Between September and November 2016 the Chinese commodity market has experienced an abnormal surge that has been fueled by an explosion in commodity appetite across all of the country’s exchanges. Commodities that would normally not attract such high demand like garlic and zinc are now up for grabs and the traders are buying them at exaggerated prices. This has prompted the authorities to intervene in an effort to cool down the control the hyper commodity trading before it gets out of hand and the artificial bubble being created busts.
Initially the hype in the Chinese commodity market was generated by retail traders who poured their yuan in billions in to the market and started pushing the prices up. Later on a few fund managers joined the band wagon and it is expected that the deep-pocketed hedge fund managers will also channel their billions into the commodity exchanges and drive the prices above the roof.
The trend is not expected to cool down any time soon, with commodity trading within the past three months happening until late hours of the night in China; sometimes up to 11pm when the London and New York markets are most active. When asked about who were behind the price commodity rally at the markets, Tiger Shi, managing partner at brokerage BANDS Financial Ltd which has most of the hedge funds as their clients noted that “There is no doubt that the price moves and the bigger volumes worldwide are being driven by the Chinese, and by professional speculators and financial players.”
The reasons behind the sudden high appetite for commodities seem to have stemmed from the systematic economic changes the government of China is implementing. According to Fu at Lianzhan Global Macro Fund Management, “The nation’s supply-side reforms had a big impact on the market balance, and that’s the fundamentals behind the trading. But at the same time, we’ve got too much money there. There have been no returns from investment in industries. The stock market is neither dead nor alive. Investment in real estate also got curbed; so all the money is rushing into commodities.”
In the last two weeks on November alone, the value of daily transactions at the three leading Chinese commodity exchanges more than doubled to a peak of $226 in November 14th. The spike is backed with the belief that the new reforms that the government is implementing will help to reduce the oversupply of raw materials at a time there are signs of the demand growing. This creates a confluence of perceived higher demand and perceived lower supply which from basic economics automatically dictates that the prices must rise.
Due to the extreme nature in which the prices have been surging, some economic analysts believe that the Chinese government is justified to crack on the traders and attempt to regulate the market. The government in the last few weeks has prevailed on the Dalian and Zhengzhou commodity exchanges and the Shanghai Futures Exchange through tougher trading requirements in order to curb the prices. Among the imposed measures include trading limits, hiking transactions fees and raising the trading margins. Not everyone though is happy with the government crack-down on the commodity prices that are rising uncontrollably. Some analysts think that when the government intervenes in the free market, investors will tend to shy away from China and the end result will be capita flight which is detrimental to the economy at large.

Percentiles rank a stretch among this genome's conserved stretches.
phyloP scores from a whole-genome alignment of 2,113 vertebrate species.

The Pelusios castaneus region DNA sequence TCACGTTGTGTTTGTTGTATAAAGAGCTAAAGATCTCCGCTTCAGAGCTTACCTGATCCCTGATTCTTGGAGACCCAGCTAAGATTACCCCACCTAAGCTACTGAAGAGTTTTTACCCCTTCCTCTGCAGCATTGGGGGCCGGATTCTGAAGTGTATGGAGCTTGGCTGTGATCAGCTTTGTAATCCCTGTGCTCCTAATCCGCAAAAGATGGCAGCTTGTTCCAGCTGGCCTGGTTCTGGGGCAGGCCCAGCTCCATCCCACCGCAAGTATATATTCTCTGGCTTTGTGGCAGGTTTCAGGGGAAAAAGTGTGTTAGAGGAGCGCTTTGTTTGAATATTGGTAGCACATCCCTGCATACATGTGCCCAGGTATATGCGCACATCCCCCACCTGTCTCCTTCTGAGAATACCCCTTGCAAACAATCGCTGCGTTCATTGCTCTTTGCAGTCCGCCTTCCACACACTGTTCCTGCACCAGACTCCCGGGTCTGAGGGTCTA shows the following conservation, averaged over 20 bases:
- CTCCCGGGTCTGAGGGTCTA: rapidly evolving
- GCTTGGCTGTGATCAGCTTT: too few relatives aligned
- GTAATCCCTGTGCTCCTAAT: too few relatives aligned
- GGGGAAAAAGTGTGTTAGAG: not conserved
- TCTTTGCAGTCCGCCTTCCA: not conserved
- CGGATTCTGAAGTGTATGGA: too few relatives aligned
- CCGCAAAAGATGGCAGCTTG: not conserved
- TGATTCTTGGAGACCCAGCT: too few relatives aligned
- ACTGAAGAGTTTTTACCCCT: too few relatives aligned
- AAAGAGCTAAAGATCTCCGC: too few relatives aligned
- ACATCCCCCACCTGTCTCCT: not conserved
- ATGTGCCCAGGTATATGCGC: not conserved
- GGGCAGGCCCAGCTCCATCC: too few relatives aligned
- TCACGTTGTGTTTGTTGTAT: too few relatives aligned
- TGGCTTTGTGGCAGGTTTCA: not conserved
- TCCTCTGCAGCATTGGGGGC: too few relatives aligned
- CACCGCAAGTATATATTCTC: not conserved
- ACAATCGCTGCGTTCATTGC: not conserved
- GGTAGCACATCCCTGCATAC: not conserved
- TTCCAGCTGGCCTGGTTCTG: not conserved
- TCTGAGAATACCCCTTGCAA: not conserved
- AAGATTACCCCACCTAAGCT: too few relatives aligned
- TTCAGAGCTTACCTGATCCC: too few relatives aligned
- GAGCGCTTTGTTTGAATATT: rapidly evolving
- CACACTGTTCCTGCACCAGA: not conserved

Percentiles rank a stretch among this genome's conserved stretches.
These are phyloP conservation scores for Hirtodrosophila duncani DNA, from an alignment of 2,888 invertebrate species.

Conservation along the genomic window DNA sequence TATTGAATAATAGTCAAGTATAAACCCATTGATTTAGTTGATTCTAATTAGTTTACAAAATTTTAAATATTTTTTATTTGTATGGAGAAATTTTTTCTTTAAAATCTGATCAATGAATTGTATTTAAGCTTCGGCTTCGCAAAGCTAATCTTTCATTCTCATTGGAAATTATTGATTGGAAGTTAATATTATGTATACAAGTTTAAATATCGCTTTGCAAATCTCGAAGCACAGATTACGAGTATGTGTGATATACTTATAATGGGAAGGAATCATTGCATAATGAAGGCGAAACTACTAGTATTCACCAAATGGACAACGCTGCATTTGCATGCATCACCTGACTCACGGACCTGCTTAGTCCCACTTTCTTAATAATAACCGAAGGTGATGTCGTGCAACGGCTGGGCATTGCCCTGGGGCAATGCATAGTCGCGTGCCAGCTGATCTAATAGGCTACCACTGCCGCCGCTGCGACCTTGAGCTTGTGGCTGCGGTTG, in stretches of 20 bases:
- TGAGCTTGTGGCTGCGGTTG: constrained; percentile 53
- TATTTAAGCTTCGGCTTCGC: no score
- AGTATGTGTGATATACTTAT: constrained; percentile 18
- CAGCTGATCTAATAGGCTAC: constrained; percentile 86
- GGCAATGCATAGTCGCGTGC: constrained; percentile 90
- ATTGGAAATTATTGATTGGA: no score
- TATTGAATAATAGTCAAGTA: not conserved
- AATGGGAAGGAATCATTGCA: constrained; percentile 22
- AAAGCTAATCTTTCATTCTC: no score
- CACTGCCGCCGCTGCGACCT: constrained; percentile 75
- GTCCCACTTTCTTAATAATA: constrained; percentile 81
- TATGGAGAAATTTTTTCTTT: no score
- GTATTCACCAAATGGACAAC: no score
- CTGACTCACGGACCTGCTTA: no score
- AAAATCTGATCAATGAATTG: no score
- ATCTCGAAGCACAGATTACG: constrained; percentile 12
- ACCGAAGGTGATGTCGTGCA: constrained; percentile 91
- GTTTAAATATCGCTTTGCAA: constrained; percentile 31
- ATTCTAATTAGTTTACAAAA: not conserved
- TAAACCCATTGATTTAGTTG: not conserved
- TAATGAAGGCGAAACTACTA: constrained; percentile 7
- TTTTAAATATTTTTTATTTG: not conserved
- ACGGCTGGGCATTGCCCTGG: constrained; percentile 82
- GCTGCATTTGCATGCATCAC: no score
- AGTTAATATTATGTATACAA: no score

As the price control are being put in place, the Chinese government launched yet another commodity trading center in Shanghai on 26th November 2016. This is in a race to keep up with and beat Tokyo and Singapore as the leading gas pricing hub in the Asia region. In a statement during the launch Xu Shaoshi, director of the National Development and Reform Commission said that, “This will help accelerate the market-based reform in the energy markets, further improve pricing mechanism of oil and gas, promote China’s inclusion in international markets and deepen international energy cooperation.”
It is ironical that the state should get into controlling the prices in the commodity exchanges while they are adding more in an effort to boost the same trade within the region. However, even as the Chinese government takes what will appear as two contradicting actions, the world will be watching to see how far the commodity price hikes will go. If not controlled though the hype would trickle down to other markets in London and New York and finally the global financial market would find itself entangled in the whole circus. Having a structured way of ensuring that trading remains within optimum limits is therefore a necessity in order to maintain order within the markets.